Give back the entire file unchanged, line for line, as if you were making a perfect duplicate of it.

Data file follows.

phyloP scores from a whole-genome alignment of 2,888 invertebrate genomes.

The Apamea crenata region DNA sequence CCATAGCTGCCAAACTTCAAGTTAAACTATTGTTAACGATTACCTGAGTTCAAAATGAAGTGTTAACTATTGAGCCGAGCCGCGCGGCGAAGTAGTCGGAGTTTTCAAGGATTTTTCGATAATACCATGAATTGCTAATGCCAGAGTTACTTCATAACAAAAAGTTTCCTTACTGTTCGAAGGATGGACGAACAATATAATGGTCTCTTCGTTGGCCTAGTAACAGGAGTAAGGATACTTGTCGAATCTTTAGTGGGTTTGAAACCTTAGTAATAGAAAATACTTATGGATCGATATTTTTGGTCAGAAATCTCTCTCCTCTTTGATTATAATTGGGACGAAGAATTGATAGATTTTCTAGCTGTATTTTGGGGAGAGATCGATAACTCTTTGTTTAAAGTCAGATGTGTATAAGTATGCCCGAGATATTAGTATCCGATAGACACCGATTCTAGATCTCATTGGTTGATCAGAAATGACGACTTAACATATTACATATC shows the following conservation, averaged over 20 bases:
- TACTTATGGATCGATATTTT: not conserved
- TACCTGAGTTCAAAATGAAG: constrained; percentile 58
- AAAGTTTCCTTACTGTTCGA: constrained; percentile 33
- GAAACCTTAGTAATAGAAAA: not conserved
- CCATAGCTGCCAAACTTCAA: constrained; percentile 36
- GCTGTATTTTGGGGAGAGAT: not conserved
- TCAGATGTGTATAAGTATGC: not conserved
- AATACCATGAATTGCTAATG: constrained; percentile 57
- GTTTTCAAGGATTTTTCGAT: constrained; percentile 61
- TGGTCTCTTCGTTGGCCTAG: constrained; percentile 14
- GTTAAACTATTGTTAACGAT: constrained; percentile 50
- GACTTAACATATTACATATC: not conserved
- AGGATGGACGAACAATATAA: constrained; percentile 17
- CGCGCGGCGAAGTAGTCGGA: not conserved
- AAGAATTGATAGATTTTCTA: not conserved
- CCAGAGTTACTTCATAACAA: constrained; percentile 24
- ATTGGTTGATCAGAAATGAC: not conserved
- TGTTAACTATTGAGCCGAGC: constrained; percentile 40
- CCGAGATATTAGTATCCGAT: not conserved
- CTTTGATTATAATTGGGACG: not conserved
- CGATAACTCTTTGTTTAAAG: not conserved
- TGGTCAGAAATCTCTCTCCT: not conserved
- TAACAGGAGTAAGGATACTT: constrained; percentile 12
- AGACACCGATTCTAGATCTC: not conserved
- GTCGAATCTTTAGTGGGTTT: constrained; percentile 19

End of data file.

phyloP scores from a whole-genome alignment of 2,888 invertebrate genomes.

The Apamea crenata region DNA sequence CCATAGCTGCCAAACTTCAAGTTAAACTATTGTTAACGATTACCTGAGTTCAAAATGAAGTGTTAACTATTGAGCCGAGCCGCGCGGCGAAGTAGTCGGAGTTTTCAAGGATTTTTCGATAATACCATGAATTGCTAATGCCAGAGTTACTTCATAACAAAAAGTTTCCTTACTGTTCGAAGGATGGACGAACAATATAATGGTCTCTTCGTTGGCCTAGTAACAGGAGTAAGGATACTTGTCGAATCTTTAGTGGGTTTGAAACCTTAGTAATAGAAAATACTTATGGATCGATATTTTTGGTCAGAAATCTCTCTCCTCTTTGATTATAATTGGGACGAAGAATTGATAGATTTTCTAGCTGTATTTTGGGGAGAGATCGATAACTCTTTGTTTAAAGTCAGATGTGTATAAGTATGCCCGAGATATTAGTATCCGATAGACACCGATTCTAGATCTCATTGGTTGATCAGAAATGACGACTTAACATATTACATATC shows the following conservation, averaged over 20 bases:
- TACTTATGGATCGATATTTT: not conserved
- TACCTGAGTTCAAAATGAAG: constrained; percentile 58
- AAAGTTTCCTTACTGTTCGA: constrained; percentile 33
- GAAACCTTAGTAATAGAAAA: not conserved
- CCATAGCTGCCAAACTTCAA: constrained; percentile 36
- GCTGTATTTTGGGGAGAGAT: not conserved
- TCAGATGTGTATAAGTATGC: not conserved
- AATACCATGAATTGCTAATG: constrained; percentile 57
- GTTTTCAAGGATTTTTCGAT: constrained; percentile 61
- TGGTCTCTTCGTTGGCCTAG: constrained; percentile 14
- GTTAAACTATTGTTAACGAT: constrained; percentile 50
- GACTTAACATATTACATATC: not conserved
- AGGATGGACGAACAATATAA: constrained; percentile 17
- CGCGCGGCGAAGTAGTCGGA: not conserved
- AAGAATTGATAGATTTTCTA: not conserved
- CCAGAGTTACTTCATAACAA: constrained; percentile 24
- ATTGGTTGATCAGAAATGAC: not conserved
- TGTTAACTATTGAGCCGAGC: constrained; percentile 40
- CCGAGATATTAGTATCCGAT: not conserved
- CTTTGATTATAATTGGGACG: not conserved
- CGATAACTCTTTGTTTAAAG: not conserved
- TGGTCAGAAATCTCTCTCCT: not conserved
- TAACAGGAGTAAGGATACTT: constrained; percentile 12
- AGACACCGATTCTAGATCTC: not conserved
- GTCGAATCTTTAGTGGGTTT: constrained; percentile 19